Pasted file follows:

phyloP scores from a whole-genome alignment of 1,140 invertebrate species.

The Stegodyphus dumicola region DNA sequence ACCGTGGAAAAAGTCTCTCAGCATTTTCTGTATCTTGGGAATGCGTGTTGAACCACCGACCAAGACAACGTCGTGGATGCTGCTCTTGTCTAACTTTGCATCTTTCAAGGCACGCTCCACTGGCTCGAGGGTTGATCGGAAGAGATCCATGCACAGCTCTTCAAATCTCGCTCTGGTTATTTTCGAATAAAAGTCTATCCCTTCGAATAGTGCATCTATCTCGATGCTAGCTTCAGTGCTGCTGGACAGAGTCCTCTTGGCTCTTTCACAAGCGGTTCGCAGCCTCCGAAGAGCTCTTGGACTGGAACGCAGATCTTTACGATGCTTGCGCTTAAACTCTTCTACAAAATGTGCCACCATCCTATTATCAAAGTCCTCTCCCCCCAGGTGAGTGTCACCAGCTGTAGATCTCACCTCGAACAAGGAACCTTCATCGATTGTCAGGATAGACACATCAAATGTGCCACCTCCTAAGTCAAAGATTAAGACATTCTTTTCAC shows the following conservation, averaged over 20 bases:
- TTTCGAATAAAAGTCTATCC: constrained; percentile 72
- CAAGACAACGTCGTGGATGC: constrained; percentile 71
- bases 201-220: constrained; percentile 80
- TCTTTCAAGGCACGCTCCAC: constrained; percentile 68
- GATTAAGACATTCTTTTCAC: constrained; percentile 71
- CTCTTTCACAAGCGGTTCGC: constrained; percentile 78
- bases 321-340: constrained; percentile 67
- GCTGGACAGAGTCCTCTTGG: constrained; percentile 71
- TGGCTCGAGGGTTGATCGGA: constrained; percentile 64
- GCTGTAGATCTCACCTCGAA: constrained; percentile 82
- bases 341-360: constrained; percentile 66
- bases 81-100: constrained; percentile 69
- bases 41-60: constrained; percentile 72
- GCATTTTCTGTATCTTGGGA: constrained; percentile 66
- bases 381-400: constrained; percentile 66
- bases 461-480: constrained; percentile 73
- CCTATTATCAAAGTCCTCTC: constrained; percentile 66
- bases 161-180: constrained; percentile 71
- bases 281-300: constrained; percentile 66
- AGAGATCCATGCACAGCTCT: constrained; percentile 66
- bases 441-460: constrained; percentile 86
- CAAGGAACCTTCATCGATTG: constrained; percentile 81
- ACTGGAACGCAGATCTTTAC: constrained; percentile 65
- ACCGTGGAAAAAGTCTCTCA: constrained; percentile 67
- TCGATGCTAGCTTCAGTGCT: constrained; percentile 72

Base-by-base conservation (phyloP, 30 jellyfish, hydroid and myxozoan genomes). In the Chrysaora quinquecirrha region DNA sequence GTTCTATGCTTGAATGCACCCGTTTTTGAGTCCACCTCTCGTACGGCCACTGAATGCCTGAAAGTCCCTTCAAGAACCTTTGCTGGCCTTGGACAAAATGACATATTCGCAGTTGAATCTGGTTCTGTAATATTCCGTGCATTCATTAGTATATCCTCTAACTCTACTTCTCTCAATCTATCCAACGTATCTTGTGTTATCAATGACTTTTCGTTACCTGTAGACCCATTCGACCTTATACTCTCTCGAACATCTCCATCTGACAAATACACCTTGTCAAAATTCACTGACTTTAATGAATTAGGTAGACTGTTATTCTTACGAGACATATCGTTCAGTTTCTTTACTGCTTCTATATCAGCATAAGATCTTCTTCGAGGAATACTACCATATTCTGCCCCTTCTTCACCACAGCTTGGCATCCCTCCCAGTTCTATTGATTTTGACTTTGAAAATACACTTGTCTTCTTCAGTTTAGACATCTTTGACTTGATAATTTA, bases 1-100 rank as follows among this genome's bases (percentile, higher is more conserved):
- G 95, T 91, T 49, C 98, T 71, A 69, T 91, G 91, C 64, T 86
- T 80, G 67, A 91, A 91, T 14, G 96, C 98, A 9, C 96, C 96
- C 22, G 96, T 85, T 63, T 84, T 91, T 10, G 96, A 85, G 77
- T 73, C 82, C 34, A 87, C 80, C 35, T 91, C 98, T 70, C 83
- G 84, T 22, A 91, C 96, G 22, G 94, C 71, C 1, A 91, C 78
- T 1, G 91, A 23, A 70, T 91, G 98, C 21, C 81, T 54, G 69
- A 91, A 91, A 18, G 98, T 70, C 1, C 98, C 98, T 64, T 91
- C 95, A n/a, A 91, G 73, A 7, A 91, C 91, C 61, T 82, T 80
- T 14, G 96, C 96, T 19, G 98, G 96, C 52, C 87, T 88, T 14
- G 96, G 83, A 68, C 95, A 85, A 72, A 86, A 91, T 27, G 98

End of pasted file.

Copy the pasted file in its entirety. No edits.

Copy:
phyloP scores from a whole-genome alignment of 1,140 invertebrate species.

The Stegodyphus dumicola region DNA sequence ACCGTGGAAAAAGTCTCTCAGCATTTTCTGTATCTTGGGAATGCGTGTTGAACCACCGACCAAGACAACGTCGTGGATGCTGCTCTTGTCTAACTTTGCATCTTTCAAGGCACGCTCCACTGGCTCGAGGGTTGATCGGAAGAGATCCATGCACAGCTCTTCAAATCTCGCTCTGGTTATTTTCGAATAAAAGTCTATCCCTTCGAATAGTGCATCTATCTCGATGCTAGCTTCAGTGCTGCTGGACAGAGTCCTCTTGGCTCTTTCACAAGCGGTTCGCAGCCTCCGAAGAGCTCTTGGACTGGAACGCAGATCTTTACGATGCTTGCGCTTAAACTCTTCTACAAAATGTGCCACCATCCTATTATCAAAGTCCTCTCCCCCCAGGTGAGTGTCACCAGCTGTAGATCTCACCTCGAACAAGGAACCTTCATCGATTGTCAGGATAGACACATCAAATGTGCCACCTCCTAAGTCAAAGATTAAGACATTCTTTTCAC shows the following conservation, averaged over 20 bases:
- TTTCGAATAAAAGTCTATCC: constrained; percentile 72
- CAAGACAACGTCGTGGATGC: constrained; percentile 71
- bases 201-220: constrained; percentile 80
- TCTTTCAAGGCACGCTCCAC: constrained; percentile 68
- GATTAAGACATTCTTTTCAC: constrained; percentile 71
- CTCTTTCACAAGCGGTTCGC: constrained; percentile 78
- bases 321-340: constrained; percentile 67
- GCTGGACAGAGTCCTCTTGG: constrained; percentile 71
- TGGCTCGAGGGTTGATCGGA: constrained; percentile 64
- GCTGTAGATCTCACCTCGAA: constrained; percentile 82
- bases 341-360: constrained; percentile 66
- bases 81-100: constrained; percentile 69
- bases 41-60: constrained; percentile 72
- GCATTTTCTGTATCTTGGGA: constrained; percentile 66
- bases 381-400: constrained; percentile 66
- bases 461-480: constrained; percentile 73
- CCTATTATCAAAGTCCTCTC: constrained; percentile 66
- bases 161-180: constrained; percentile 71
- bases 281-300: constrained; percentile 66
- AGAGATCCATGCACAGCTCT: constrained; percentile 66
- bases 441-460: constrained; percentile 86
- CAAGGAACCTTCATCGATTG: constrained; percentile 81
- ACTGGAACGCAGATCTTTAC: constrained; percentile 65
- ACCGTGGAAAAAGTCTCTCA: constrained; percentile 67
- TCGATGCTAGCTTCAGTGCT: constrained; percentile 72

Base-by-base conservation (phyloP, 30 jellyfish, hydroid and myxozoan genomes). In the Chrysaora quinquecirrha region DNA sequence GTTCTATGCTTGAATGCACCCGTTTTTGAGTCCACCTCTCGTACGGCCACTGAATGCCTGAAAGTCCCTTCAAGAACCTTTGCTGGCCTTGGACAAAATGACATATTCGCAGTTGAATCTGGTTCTGTAATATTCCGTGCATTCATTAGTATATCCTCTAACTCTACTTCTCTCAATCTATCCAACGTATCTTGTGTTATCAATGACTTTTCGTTACCTGTAGACCCATTCGACCTTATACTCTCTCGAACATCTCCATCTGACAAATACACCTTGTCAAAATTCACTGACTTTAATGAATTAGGTAGACTGTTATTCTTACGAGACATATCGTTCAGTTTCTTTACTGCTTCTATATCAGCATAAGATCTTCTTCGAGGAATACTACCATATTCTGCCCCTTCTTCACCACAGCTTGGCATCCCTCCCAGTTCTATTGATTTTGACTTTGAAAATACACTTGTCTTCTTCAGTTTAGACATCTTTGACTTGATAATTTA, bases 1-100 rank as follows among this genome's bases (percentile, higher is more conserved):
- G 95, T 91, T 49, C 98, T 71, A 69, T 91, G 91, C 64, T 86
- T 80, G 67, A 91, A 91, T 14, G 96, C 98, A 9, C 96, C 96
- C 22, G 96, T 85, T 63, T 84, T 91, T 10, G 96, A 85, G 77
- T 73, C 82, C 34, A 87, C 80, C 35, T 91, C 98, T 70, C 83
- G 84, T 22, A 91, C 96, G 22, G 94, C 71, C 1, A 91, C 78
- T 1, G 91, A 23, A 70, T 91, G 98, C 21, C 81, T 54, G 69
- A 91, A 91, A 18, G 98, T 70, C 1, C 98, C 98, T 64, T 91
- C 95, A n/a, A 91, G 73, A 7, A 91, C 91, C 61, T 82, T 80
- T 14, G 96, C 96, T 19, G 98, G 96, C 52, C 87, T 88, T 14
- G 96, G 83, A 68, C 95, A 85, A 72, A 86, A 91, T 27, G 98